Your hanging out and resourcing at your aunt's place.

You stated that you have 2 insiders and 2 unemployed people at a table.

Your additions should have been a seperate post.

Don't use MSM tactics!


Cecil James said...

Last Monday I met a retired guy over in Chapel Hill. He had a PhD in Business and had set up a new business that I thought was fascinating. He now builds and maintains remote controlled airplanes for customers. I went to his shop (in his house) where he showed me a couple of dozen 1/4 scale replicas of WWII aircraft... that's right one quarter scale! Amazing stuff when you consider some of the planes can cost up to $35,000 and more! Oh yea, the fellow was about 40 and had retired from a heavy metal band where it appears he had done very well. It struck me that he could just as easily live in Hickory as Chapel Hill, in fact, the population density there is a problem for his activities. He would bring to our community a very educated, creative, affluent contribution. He explained that at his point in life a "quality" place to live is his highest priority.

James Thomas Shell said...

Thank You Cecil. Some people will look at the surface of my argument and believe I am saying I don't want any older people living here and if they read what I am saying, they will realize that that is not what I am saying.

I'm not against older people living in this community. I have said it time and time again. And I want this area to grow (period).

What I am saying, and the statistics bear this out, is that we have abandoned the younger demographic. My question is what are we going to do to rectify that issue?

Because it is like a Church that gets older. I went to a church where that happened (Good Shepard Lutheran in Hickory) and it became defunct, because as the older members dwindled, the church population imploded to the point that the Lutheran Synod closed the place.

Hickory is imploding. The signs are all around us. I think we need to address that issue. We need to get younger people involved in our local government. We need younger people to feel like they have a role to play. We need younger people to become stakeholders and put down roots here.

That doesn't mean that I want to get rid of the boomers or Seniors. What it means is that I want to retain Hickory's young people and attract other young people to this community. I think that is the way that we turn around the funk we are in.

We weren't sitting at lunch yesterday attacking the older generations or talking bad about them. We were constructively talking about ways to attract younger people into our community.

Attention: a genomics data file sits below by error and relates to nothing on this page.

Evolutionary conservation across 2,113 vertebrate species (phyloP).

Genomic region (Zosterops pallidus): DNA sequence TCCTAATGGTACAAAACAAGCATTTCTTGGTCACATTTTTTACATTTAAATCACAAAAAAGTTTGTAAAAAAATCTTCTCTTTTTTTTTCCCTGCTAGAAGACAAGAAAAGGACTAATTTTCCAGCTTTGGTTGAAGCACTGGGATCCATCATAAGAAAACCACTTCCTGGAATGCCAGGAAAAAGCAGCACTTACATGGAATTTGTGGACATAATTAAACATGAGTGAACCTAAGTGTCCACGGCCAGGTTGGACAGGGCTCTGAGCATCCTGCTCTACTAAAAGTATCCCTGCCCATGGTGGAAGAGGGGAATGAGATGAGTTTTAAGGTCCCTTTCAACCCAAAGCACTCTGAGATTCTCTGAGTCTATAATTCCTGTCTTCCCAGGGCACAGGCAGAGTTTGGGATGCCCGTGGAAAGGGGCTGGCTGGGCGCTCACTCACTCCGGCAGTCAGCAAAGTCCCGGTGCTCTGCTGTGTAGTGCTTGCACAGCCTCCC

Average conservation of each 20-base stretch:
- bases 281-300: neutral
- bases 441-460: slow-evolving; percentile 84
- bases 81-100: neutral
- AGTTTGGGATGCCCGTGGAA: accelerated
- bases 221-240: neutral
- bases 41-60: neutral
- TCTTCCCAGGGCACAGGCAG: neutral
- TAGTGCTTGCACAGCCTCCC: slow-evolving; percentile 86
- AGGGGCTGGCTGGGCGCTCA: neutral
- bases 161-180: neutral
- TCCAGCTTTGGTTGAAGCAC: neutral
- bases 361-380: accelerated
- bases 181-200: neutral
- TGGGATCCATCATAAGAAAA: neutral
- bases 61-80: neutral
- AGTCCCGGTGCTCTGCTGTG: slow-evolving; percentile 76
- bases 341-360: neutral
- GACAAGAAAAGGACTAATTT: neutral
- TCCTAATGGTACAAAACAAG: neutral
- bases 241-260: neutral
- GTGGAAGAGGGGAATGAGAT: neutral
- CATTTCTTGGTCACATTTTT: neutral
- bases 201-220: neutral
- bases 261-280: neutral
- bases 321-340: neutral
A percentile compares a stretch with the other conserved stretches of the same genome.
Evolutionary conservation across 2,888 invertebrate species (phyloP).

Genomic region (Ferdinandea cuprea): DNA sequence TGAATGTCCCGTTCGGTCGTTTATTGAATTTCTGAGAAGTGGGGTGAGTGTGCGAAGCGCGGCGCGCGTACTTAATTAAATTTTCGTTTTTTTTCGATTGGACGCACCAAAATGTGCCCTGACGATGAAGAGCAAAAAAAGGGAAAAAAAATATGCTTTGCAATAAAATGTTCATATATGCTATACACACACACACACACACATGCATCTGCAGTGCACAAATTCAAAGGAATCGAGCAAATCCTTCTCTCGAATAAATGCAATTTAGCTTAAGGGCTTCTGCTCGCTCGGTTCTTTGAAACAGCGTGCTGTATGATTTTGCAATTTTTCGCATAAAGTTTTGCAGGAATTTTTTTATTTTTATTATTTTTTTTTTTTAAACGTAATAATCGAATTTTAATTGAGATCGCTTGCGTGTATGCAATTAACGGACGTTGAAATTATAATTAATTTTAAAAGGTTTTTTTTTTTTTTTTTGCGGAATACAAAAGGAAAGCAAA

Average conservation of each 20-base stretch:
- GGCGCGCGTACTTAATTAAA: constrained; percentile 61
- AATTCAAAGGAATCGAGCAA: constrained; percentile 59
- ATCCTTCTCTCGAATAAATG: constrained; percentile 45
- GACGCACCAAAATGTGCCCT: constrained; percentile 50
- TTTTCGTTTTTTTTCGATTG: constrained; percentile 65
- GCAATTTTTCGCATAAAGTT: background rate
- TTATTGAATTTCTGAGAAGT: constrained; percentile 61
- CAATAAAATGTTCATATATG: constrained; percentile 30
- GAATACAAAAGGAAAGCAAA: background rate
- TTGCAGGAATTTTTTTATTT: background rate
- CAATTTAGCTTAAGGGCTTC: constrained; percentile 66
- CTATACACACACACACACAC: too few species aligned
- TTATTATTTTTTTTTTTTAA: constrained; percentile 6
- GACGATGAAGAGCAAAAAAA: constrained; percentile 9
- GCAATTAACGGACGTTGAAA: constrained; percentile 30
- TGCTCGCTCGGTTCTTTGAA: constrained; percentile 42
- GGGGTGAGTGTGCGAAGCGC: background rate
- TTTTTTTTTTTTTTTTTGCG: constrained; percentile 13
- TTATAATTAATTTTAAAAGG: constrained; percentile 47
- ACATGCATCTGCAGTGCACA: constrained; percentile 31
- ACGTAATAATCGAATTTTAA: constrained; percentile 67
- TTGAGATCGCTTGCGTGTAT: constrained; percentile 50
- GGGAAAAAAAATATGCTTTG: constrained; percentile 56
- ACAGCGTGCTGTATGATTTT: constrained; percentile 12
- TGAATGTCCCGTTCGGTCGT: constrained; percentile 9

Thank You for your input, which allows me to explain something that can easily get lost or misinterpreted. I do appreciate your opinions. They are always insightful.

Anonymous said...

To bring young entrepreneurs to the area there are a number of things that must be in place:
1) A high tech infrastructure that includes high tech workers, extensive broadband and fiber network and robust higher education opportunities
2) A well defined arts community, not just small niches such as pottery
3) Quality of life factors
4) A strong identity as supporter of risk taking entrepreneurs
5) Progressive thinking leadership

Anonymous said...

There is no simple solution for bringing this area out of its stupor. There are just too many built in problems. Education is the biggest problem. The Hickory-Morganton area should have gotten a state university thirty years ago. But area leadership that was once progressive though conservative, has been regressive and conservative since the early 80's. Local government leaders that geared development near their own land are part of that loser system. Lenoir-Rhyne University, which is more of an impediment than a service agent to the community is part of that system. The whole mill owner-worker feudal system is an enormous obstacle that lingers in ways that are difficult to understand. Much of the population is satisfied with a provincial existence (and there's nothing wrong with that). The three mid-sized areas in NC that have been the most successful are Asheville, Chapel Hill-Carrboro, and Wilmington. All these areas have been gifted with forward-thinking leadership but have been aided as well by educational institutions, tourism, and, in the case of Wilmington, the film industry. Hickory began its big slide when it lost the seasonal Furniture Market in the early 80's. It's going to take a paradigm shift in the thinking not just of leaders but also of the general population to stop the slide.

James Thomas Shell said...


Whether you agree with it or disagree with it, the input by anonymous above is exactly what we need to hear. Those are the kinds of bold comments we need to get people to think outside of the box. And, in my opinion, that is what we are going to need to move this area forward.

Thank you for participating.

Anonymous said...

Many cities have reinvented themselves after the ecomonic collapse of an industry or the loss of a majr military base.James a little research on these would be interesting.

harryhipps said...

Many comments here point to the problems and a route to solutions. But the main problem in Hickory is the good ole boy network that has refused to acknowledge the problems we have here and chose to protect their interests and status above the welfare of the City. While no one can now deny that there is a problem some still blame Raleigh and Washington DC for the trouble and spend more time trying to avoid blame and protect entrenched interests than they do trying to move us forward. This is why I'm running for council and publc pressure and input is vital to changing the dynamic here. I often hear from business people how close minded Hickory leaders are. This has to end.

James Thomas Shell said...


Have you read any of the "Hickory Versus" series I have done. The last part of it was called "Hickory - Time to Put the Puzzle Together." I have now linked it at the top right under the Problems and Solutions Forum. I hope that you and others will check it out. I put a lot of time into doing exactly what you mention here.

Thank You!!!